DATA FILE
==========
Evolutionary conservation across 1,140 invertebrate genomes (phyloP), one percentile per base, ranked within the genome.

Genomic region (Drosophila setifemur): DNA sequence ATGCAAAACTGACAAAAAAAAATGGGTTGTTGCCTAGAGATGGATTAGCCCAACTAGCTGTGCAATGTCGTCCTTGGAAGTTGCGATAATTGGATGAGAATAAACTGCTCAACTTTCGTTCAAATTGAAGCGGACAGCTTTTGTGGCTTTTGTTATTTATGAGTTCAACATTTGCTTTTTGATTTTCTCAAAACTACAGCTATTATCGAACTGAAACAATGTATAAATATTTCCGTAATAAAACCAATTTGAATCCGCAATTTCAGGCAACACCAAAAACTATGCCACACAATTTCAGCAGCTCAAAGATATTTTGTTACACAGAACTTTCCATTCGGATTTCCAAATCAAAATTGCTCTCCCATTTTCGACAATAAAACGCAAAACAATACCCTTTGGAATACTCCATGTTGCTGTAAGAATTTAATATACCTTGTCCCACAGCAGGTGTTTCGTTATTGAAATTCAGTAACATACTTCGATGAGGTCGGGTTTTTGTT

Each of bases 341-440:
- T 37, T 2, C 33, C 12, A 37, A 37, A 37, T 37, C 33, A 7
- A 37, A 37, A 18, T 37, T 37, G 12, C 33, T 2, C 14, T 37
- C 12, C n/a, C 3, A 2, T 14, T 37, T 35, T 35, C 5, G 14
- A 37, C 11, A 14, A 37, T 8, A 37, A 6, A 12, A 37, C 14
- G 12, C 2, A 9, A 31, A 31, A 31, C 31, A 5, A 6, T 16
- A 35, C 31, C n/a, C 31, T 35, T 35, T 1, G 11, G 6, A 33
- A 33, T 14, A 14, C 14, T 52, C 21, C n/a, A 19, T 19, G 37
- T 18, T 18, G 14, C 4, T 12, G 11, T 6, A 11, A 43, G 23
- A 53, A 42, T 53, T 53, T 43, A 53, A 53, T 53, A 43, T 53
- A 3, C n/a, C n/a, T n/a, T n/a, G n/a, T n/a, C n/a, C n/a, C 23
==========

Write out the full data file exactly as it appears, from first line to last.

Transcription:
Evolutionary conservation across 1,140 invertebrate genomes (phyloP), one percentile per base, ranked within the genome.

Genomic region (Drosophila setifemur): DNA sequence ATGCAAAACTGACAAAAAAAAATGGGTTGTTGCCTAGAGATGGATTAGCCCAACTAGCTGTGCAATGTCGTCCTTGGAAGTTGCGATAATTGGATGAGAATAAACTGCTCAACTTTCGTTCAAATTGAAGCGGACAGCTTTTGTGGCTTTTGTTATTTATGAGTTCAACATTTGCTTTTTGATTTTCTCAAAACTACAGCTATTATCGAACTGAAACAATGTATAAATATTTCCGTAATAAAACCAATTTGAATCCGCAATTTCAGGCAACACCAAAAACTATGCCACACAATTTCAGCAGCTCAAAGATATTTTGTTACACAGAACTTTCCATTCGGATTTCCAAATCAAAATTGCTCTCCCATTTTCGACAATAAAACGCAAAACAATACCCTTTGGAATACTCCATGTTGCTGTAAGAATTTAATATACCTTGTCCCACAGCAGGTGTTTCGTTATTGAAATTCAGTAACATACTTCGATGAGGTCGGGTTTTTGTT

Each of bases 341-440:
- T 37, T 2, C 33, C 12, A 37, A 37, A 37, T 37, C 33, A 7
- A 37, A 37, A 18, T 37, T 37, G 12, C 33, T 2, C 14, T 37
- C 12, C n/a, C 3, A 2, T 14, T 37, T 35, T 35, C 5, G 14
- A 37, C 11, A 14, A 37, T 8, A 37, A 6, A 12, A 37, C 14
- G 12, C 2, A 9, A 31, A 31, A 31, C 31, A 5, A 6, T 16
- A 35, C 31, C n/a, C 31, T 35, T 35, T 1, G 11, G 6, A 33
- A 33, T 14, A 14, C 14, T 52, C 21, C n/a, A 19, T 19, G 37
- T 18, T 18, G 14, C 4, T 12, G 11, T 6, A 11, A 43, G 23
- A 53, A 42, T 53, T 53, T 43, A 53, A 53, T 53, A 43, T 53
- A 3, C n/a, C n/a, T n/a, T n/a, G n/a, T n/a, C n/a, C n/a, C 23